The effects of sildenafil on rectal sensitivity and tone in patients with the irritable bowel syndrome
Data de publicação2012-03-01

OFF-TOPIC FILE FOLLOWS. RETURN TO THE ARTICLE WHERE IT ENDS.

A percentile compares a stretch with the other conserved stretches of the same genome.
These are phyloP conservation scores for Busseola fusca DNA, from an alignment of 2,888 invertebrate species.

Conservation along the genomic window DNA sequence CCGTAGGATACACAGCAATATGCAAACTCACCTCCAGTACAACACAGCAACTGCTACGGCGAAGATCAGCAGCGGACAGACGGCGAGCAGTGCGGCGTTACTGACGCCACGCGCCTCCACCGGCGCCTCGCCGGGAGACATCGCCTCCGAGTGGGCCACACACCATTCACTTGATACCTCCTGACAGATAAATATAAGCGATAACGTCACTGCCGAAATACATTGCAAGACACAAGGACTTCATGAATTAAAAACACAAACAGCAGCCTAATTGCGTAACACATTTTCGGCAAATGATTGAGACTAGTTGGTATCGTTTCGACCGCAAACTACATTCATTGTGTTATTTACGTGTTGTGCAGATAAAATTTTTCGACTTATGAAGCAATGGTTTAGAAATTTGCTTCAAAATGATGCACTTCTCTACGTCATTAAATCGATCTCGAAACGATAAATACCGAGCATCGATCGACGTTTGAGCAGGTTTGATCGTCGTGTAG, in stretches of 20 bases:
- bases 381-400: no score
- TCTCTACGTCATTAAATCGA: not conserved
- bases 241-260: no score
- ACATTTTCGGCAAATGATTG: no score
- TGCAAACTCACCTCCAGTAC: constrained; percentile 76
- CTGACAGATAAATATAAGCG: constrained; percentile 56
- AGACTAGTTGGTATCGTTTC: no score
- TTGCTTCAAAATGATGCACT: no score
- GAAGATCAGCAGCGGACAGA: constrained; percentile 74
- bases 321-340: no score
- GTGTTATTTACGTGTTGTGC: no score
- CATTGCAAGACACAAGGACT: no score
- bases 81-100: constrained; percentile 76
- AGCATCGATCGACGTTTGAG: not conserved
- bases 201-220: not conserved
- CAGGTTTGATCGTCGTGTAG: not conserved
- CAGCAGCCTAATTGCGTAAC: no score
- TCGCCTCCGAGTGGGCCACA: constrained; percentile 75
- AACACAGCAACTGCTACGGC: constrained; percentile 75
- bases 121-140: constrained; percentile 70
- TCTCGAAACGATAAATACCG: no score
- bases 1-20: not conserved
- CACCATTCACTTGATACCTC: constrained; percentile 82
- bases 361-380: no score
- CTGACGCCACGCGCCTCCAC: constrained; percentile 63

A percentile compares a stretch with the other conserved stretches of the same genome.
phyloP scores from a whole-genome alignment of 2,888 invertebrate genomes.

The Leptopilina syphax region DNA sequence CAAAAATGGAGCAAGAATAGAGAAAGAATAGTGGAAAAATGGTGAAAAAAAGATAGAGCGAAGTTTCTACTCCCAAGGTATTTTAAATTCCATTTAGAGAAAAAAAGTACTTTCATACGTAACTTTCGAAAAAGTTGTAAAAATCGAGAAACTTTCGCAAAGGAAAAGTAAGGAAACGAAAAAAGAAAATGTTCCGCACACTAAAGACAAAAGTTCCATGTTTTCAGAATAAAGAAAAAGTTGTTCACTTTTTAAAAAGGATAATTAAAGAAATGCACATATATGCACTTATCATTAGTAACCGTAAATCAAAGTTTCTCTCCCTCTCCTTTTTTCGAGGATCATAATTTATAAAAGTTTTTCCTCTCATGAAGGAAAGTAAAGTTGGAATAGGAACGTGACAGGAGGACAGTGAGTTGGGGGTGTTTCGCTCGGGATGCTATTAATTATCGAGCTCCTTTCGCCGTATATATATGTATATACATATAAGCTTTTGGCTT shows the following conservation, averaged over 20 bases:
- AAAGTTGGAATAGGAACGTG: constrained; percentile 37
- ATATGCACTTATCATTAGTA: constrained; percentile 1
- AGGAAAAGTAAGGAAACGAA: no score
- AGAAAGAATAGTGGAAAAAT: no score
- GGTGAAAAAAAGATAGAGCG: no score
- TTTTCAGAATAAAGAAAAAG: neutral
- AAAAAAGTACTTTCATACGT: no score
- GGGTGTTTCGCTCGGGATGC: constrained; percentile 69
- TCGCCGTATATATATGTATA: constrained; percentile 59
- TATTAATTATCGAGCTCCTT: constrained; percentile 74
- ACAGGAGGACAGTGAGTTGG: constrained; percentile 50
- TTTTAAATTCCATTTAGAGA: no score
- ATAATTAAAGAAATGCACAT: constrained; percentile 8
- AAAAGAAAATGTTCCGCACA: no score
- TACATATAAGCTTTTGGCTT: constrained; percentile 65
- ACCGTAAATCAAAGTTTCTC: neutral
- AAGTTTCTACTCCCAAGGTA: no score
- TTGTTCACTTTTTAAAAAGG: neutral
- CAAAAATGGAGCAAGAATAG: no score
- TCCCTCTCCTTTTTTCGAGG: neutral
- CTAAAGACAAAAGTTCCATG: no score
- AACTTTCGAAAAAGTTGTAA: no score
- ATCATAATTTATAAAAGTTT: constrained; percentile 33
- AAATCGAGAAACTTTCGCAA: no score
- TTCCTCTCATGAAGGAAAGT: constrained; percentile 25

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BackgroundVisceral tone supposedly affects gut sensitivity in irritable bowel syndrome (IBS). Sildenafil increases nitric oxide and influences visceral compliance.AimTo evaluate the effects of sildenafil tone inhibition on rectal sensitivity.MethodsEight controls and 21 IBS patients (Rome II) were enrolled in a double-blind study, after dosing with placebo or sildenafil (50 mg p.o.). Thresholds for first sensation, first desire to defecate, pain and supraliminar pain were the sensory endpoints, measured with a barostat and 600-mL rectal bag. Pain (100-mm VAS) and depression-anxiety (Hamilton questionnaire) were scored.ResultsIrritable bowel syndrome rectal compliance and sensory-endpoint thresholds were similar to controls. Five IBS patients had pain threshold lower than controls 95% confidence interval (hypersensitive). Depression score was greater in IBS than controls (11.9 +/- 1.3 vs. 6.3 +/- 2.5, P = 0.036). In IBS, pain intensity was nonsignificantly higher (37.6 +/- 5.3 mm vs. 23.4 +/- 8.5 mm, P = 0.064) and supraliminar pain intensity was greater (45.6 +/- 5.4 mm vs. 25.9 +/- 5.1 mm, P = 0.044) than controls. IBS rectal relaxation increased volume (155.4 +/- 41.3 mL vs. 118.8 +/- 47.7 mL, P = 0.004) and tension (193.1 +/- 118.6 mmHg mL(-1) vs. 133.2 +/- 98.1 mmHg mL(-1), P = 0.019) for triggering first desire to defecate but not for other perceptions. Sildenafil increased volume for both first desire to defecate and pain in the hypersensitive IBS patients. Sildenafil increased rectal compliance only in diarrhoea-IBS. Mixed-IBS obtained higher anxiety (12.9 +/- 1.3 vs. 5.9 +/- 3.1, P < 0.05) and depression scores (13.9 +/- 1.9 vs. 6.3 +/- 2.5, P < 0.05) and reported more intense supraliminar pain (53.6 +/- 9.8 mm vs. 25.9 +/- 5.1 mm, P < 0.05) than controls.ConclusionsRectal relaxation following dosing with sildenafil 50 mg increased the first desire to defecate threshold in IBS as a whole, but decreased pain only in the hypersensitive subset. Mixed-IBS presented higher supraliminar pain and anxiety-depression scores.